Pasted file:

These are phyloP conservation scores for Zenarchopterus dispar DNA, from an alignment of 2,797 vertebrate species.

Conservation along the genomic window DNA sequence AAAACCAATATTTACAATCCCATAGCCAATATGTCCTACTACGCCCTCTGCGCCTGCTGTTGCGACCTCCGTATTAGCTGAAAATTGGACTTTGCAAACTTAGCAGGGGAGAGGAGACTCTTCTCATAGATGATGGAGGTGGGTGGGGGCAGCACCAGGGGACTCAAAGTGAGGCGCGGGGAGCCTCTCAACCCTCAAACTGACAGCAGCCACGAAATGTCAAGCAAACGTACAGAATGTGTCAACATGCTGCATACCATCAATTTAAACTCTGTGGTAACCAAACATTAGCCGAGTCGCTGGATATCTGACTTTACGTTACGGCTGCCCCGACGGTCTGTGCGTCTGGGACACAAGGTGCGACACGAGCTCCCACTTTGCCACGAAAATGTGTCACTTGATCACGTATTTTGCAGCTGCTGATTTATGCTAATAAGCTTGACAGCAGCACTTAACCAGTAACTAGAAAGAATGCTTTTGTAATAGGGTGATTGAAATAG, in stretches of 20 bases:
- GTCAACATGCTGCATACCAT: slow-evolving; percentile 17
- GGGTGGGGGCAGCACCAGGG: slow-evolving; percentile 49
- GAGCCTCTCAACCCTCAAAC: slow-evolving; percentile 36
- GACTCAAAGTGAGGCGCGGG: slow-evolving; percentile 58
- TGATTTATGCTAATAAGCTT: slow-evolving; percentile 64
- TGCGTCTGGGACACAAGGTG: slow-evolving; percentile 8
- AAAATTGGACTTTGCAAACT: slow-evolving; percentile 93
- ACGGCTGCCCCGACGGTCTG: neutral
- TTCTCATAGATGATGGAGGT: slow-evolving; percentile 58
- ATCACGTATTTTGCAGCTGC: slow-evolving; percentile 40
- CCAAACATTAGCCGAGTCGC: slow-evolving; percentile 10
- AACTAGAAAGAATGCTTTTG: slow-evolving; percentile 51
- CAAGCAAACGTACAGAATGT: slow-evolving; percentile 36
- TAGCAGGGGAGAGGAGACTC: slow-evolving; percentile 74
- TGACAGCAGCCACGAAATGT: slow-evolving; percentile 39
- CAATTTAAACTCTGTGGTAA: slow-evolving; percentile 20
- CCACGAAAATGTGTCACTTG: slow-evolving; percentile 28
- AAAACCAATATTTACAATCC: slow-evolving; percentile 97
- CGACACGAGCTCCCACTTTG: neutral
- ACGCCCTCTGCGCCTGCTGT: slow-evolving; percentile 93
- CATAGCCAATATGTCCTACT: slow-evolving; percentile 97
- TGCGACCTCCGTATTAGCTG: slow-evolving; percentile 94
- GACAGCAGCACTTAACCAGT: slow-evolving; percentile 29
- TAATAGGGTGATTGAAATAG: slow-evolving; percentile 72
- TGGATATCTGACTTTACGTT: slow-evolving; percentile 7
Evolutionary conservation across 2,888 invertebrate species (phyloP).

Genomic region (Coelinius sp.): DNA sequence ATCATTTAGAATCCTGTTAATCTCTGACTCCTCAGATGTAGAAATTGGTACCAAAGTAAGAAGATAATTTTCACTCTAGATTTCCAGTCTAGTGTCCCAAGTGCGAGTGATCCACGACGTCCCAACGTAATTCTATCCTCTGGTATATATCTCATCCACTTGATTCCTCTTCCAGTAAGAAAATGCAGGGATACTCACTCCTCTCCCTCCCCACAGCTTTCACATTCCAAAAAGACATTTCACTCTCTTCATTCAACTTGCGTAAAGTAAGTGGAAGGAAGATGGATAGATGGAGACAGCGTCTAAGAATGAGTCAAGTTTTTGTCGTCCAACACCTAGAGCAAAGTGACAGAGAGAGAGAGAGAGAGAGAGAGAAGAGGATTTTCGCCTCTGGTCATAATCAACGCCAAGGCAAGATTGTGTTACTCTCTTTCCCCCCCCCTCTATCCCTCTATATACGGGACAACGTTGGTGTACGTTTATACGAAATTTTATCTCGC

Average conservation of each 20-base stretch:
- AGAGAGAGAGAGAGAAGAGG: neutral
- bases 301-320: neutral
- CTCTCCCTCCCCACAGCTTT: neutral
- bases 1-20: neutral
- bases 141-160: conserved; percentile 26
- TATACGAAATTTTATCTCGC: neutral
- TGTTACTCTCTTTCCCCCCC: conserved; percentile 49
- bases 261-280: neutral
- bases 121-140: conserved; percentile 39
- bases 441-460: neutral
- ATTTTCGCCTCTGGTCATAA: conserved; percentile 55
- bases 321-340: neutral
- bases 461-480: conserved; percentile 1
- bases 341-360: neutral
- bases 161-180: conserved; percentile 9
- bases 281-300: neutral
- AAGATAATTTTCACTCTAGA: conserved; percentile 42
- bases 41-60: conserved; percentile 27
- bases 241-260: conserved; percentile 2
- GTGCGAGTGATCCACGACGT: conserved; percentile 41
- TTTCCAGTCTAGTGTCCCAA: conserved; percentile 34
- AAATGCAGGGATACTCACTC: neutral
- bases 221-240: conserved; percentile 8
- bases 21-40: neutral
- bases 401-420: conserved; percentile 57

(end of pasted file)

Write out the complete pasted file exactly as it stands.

These are phyloP conservation scores for Zenarchopterus dispar DNA, from an alignment of 2,797 vertebrate species.

Conservation along the genomic window DNA sequence AAAACCAATATTTACAATCCCATAGCCAATATGTCCTACTACGCCCTCTGCGCCTGCTGTTGCGACCTCCGTATTAGCTGAAAATTGGACTTTGCAAACTTAGCAGGGGAGAGGAGACTCTTCTCATAGATGATGGAGGTGGGTGGGGGCAGCACCAGGGGACTCAAAGTGAGGCGCGGGGAGCCTCTCAACCCTCAAACTGACAGCAGCCACGAAATGTCAAGCAAACGTACAGAATGTGTCAACATGCTGCATACCATCAATTTAAACTCTGTGGTAACCAAACATTAGCCGAGTCGCTGGATATCTGACTTTACGTTACGGCTGCCCCGACGGTCTGTGCGTCTGGGACACAAGGTGCGACACGAGCTCCCACTTTGCCACGAAAATGTGTCACTTGATCACGTATTTTGCAGCTGCTGATTTATGCTAATAAGCTTGACAGCAGCACTTAACCAGTAACTAGAAAGAATGCTTTTGTAATAGGGTGATTGAAATAG, in stretches of 20 bases:
- GTCAACATGCTGCATACCAT: slow-evolving; percentile 17
- GGGTGGGGGCAGCACCAGGG: slow-evolving; percentile 49
- GAGCCTCTCAACCCTCAAAC: slow-evolving; percentile 36
- GACTCAAAGTGAGGCGCGGG: slow-evolving; percentile 58
- TGATTTATGCTAATAAGCTT: slow-evolving; percentile 64
- TGCGTCTGGGACACAAGGTG: slow-evolving; percentile 8
- AAAATTGGACTTTGCAAACT: slow-evolving; percentile 93
- ACGGCTGCCCCGACGGTCTG: neutral
- TTCTCATAGATGATGGAGGT: slow-evolving; percentile 58
- ATCACGTATTTTGCAGCTGC: slow-evolving; percentile 40
- CCAAACATTAGCCGAGTCGC: slow-evolving; percentile 10
- AACTAGAAAGAATGCTTTTG: slow-evolving; percentile 51
- CAAGCAAACGTACAGAATGT: slow-evolving; percentile 36
- TAGCAGGGGAGAGGAGACTC: slow-evolving; percentile 74
- TGACAGCAGCCACGAAATGT: slow-evolving; percentile 39
- CAATTTAAACTCTGTGGTAA: slow-evolving; percentile 20
- CCACGAAAATGTGTCACTTG: slow-evolving; percentile 28
- AAAACCAATATTTACAATCC: slow-evolving; percentile 97
- CGACACGAGCTCCCACTTTG: neutral
- ACGCCCTCTGCGCCTGCTGT: slow-evolving; percentile 93
- CATAGCCAATATGTCCTACT: slow-evolving; percentile 97
- TGCGACCTCCGTATTAGCTG: slow-evolving; percentile 94
- GACAGCAGCACTTAACCAGT: slow-evolving; percentile 29
- TAATAGGGTGATTGAAATAG: slow-evolving; percentile 72
- TGGATATCTGACTTTACGTT: slow-evolving; percentile 7
Evolutionary conservation across 2,888 invertebrate species (phyloP).

Genomic region (Coelinius sp.): DNA sequence ATCATTTAGAATCCTGTTAATCTCTGACTCCTCAGATGTAGAAATTGGTACCAAAGTAAGAAGATAATTTTCACTCTAGATTTCCAGTCTAGTGTCCCAAGTGCGAGTGATCCACGACGTCCCAACGTAATTCTATCCTCTGGTATATATCTCATCCACTTGATTCCTCTTCCAGTAAGAAAATGCAGGGATACTCACTCCTCTCCCTCCCCACAGCTTTCACATTCCAAAAAGACATTTCACTCTCTTCATTCAACTTGCGTAAAGTAAGTGGAAGGAAGATGGATAGATGGAGACAGCGTCTAAGAATGAGTCAAGTTTTTGTCGTCCAACACCTAGAGCAAAGTGACAGAGAGAGAGAGAGAGAGAGAGAGAAGAGGATTTTCGCCTCTGGTCATAATCAACGCCAAGGCAAGATTGTGTTACTCTCTTTCCCCCCCCCTCTATCCCTCTATATACGGGACAACGTTGGTGTACGTTTATACGAAATTTTATCTCGC

Average conservation of each 20-base stretch:
- AGAGAGAGAGAGAGAAGAGG: neutral
- bases 301-320: neutral
- CTCTCCCTCCCCACAGCTTT: neutral
- bases 1-20: neutral
- bases 141-160: conserved; percentile 26
- TATACGAAATTTTATCTCGC: neutral
- TGTTACTCTCTTTCCCCCCC: conserved; percentile 49
- bases 261-280: neutral
- bases 121-140: conserved; percentile 39
- bases 441-460: neutral
- ATTTTCGCCTCTGGTCATAA: conserved; percentile 55
- bases 321-340: neutral
- bases 461-480: conserved; percentile 1
- bases 341-360: neutral
- bases 161-180: conserved; percentile 9
- bases 281-300: neutral
- AAGATAATTTTCACTCTAGA: conserved; percentile 42
- bases 41-60: conserved; percentile 27
- bases 241-260: conserved; percentile 2
- GTGCGAGTGATCCACGACGT: conserved; percentile 41
- TTTCCAGTCTAGTGTCCCAA: conserved; percentile 34
- AAATGCAGGGATACTCACTC: neutral
- bases 221-240: conserved; percentile 8
- bases 21-40: neutral
- bases 401-420: conserved; percentile 57